I checked the timer- 5 minutes left.
Somehow, I managed to rewrite the code. And submitted it at the last minute.
I have no idea what will be the results. I just solved 1/2 questions.
SAD but FRUSTRATED at my stupidity :(5
"Not wk135, but blah blah blah"
Please don't misuse wk135 (Sorry)
It's about coding tests
Thank you. */
A company took their technical test on this really weird website. There was a Windows Narrator guy's voice giving instructions while a timer was running. I had to flash my ID to the webcam and then fit my head on an outline on the screen. It was for a web dev position. I had to speak into the microphone to answer the Narrator's questions and then send the video to them. The questions were weird and hypothetical, mostly. I just thought that their process was dumb and unnecessary.
I don't like aptitude and algebraic tests. One company, I remember, had their test on Google Forms. For some multiple choice questions, they put check boxes instead of radio buttons. So, I could just blaze through it selecting all options. Some of the questions had their first option as "All of the above" 🤔. Fortunately, I didn't pass the test.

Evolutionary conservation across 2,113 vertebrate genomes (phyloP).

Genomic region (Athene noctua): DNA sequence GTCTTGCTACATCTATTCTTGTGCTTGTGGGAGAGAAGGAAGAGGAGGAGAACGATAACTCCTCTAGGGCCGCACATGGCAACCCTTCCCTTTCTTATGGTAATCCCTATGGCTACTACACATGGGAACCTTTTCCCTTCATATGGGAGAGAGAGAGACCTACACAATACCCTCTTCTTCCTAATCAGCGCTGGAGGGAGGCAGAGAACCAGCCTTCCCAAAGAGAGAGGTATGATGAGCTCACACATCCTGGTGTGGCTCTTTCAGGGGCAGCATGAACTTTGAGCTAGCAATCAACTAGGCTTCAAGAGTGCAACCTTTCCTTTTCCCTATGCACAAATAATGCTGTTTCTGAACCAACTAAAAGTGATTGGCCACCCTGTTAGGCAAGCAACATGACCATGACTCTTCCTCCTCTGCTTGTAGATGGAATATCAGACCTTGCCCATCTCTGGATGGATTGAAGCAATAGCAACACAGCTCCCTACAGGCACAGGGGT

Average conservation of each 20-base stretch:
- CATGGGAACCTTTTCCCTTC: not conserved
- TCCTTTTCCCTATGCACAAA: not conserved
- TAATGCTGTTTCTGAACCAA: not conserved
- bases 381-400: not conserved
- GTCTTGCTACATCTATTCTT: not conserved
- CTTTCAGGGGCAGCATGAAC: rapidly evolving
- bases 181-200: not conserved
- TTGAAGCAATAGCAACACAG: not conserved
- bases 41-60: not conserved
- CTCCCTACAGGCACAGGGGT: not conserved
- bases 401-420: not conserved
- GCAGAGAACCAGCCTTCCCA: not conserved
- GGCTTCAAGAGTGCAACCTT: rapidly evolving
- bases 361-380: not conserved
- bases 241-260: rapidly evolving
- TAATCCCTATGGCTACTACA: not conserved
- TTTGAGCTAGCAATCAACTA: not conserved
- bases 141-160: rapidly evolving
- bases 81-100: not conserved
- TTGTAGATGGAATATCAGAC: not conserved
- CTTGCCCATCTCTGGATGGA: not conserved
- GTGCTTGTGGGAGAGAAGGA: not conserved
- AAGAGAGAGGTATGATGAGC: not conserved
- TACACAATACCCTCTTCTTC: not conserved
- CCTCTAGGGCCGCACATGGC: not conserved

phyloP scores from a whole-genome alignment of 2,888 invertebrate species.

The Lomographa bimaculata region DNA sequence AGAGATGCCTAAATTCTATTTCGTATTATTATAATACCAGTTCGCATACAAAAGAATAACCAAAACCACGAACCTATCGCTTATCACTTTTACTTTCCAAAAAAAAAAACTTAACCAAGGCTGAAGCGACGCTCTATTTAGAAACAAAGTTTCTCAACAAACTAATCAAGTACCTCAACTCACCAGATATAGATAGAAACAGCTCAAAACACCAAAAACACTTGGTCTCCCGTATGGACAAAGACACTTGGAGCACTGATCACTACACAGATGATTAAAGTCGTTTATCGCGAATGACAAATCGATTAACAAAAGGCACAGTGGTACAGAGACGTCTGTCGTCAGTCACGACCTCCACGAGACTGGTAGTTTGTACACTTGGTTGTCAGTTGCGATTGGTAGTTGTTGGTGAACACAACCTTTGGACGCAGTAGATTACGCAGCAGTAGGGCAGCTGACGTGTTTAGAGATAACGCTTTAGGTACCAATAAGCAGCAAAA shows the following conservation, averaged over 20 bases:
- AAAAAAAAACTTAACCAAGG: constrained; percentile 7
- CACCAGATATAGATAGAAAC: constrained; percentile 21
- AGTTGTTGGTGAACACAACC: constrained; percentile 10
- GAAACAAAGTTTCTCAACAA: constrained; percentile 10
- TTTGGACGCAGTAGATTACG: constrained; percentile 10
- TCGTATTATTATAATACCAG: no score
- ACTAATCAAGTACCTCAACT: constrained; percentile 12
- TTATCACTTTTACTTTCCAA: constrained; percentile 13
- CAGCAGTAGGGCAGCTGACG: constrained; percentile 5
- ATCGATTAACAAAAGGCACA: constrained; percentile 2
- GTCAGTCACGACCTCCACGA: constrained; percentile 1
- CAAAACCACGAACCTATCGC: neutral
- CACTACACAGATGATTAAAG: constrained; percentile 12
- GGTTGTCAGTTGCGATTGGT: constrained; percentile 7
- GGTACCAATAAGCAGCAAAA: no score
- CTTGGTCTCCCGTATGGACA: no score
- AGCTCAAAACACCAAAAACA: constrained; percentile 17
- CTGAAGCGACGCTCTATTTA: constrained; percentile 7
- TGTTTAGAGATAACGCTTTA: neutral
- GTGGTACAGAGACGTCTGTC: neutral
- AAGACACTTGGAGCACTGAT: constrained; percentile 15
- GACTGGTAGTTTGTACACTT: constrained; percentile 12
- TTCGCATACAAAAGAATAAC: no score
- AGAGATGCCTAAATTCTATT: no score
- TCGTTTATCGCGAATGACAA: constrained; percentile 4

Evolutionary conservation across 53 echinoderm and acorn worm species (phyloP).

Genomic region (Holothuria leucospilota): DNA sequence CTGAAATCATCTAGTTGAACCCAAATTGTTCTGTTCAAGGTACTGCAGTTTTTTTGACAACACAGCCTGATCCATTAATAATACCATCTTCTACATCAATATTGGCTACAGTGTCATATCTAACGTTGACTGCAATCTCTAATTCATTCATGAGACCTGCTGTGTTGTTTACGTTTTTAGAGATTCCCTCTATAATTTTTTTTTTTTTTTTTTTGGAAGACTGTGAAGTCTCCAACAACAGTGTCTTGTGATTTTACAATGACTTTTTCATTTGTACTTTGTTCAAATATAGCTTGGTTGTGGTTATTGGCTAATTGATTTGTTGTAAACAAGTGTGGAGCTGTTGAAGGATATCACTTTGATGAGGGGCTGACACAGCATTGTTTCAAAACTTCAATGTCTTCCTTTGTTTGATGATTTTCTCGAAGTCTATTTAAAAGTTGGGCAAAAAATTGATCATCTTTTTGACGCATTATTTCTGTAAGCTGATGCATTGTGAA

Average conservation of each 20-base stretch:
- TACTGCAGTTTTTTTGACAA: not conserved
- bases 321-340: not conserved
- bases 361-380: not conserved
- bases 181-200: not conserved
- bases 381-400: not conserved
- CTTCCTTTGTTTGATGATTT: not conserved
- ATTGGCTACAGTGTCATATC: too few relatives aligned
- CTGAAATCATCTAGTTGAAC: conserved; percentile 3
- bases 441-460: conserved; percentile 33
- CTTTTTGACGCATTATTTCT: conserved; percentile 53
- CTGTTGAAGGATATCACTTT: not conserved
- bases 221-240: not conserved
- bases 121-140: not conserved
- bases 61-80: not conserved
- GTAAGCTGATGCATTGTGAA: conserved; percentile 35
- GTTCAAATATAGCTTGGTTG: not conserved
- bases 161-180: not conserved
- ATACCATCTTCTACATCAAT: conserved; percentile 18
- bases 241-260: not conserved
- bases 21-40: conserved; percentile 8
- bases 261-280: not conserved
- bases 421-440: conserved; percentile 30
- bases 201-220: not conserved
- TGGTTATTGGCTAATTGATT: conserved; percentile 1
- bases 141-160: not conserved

I am making an LDAP user manager and porting application for my workplace.
The thing is, i made the first version of it in PHP already. Shit works fine and it without an issue.
I had an itch to redesign it using another tech stack that would be speedier, more tested and using a more established platform.
Enter Clojure, a Lisp dialect for the JVM. In a single day I managed to get 80% of the application done. We have about 80k users inside of our ldap system(maybe more) and I tested it with 150 accounts, so far so good.
If this works I will be the first person to deploy a Clojure application, not only for my organization, but for the city as a whole while simultaneously being able to say that I got a Lisp app deployed and working :D
I am loving this. Really wanna have a Lisp app out there and add it to my resume.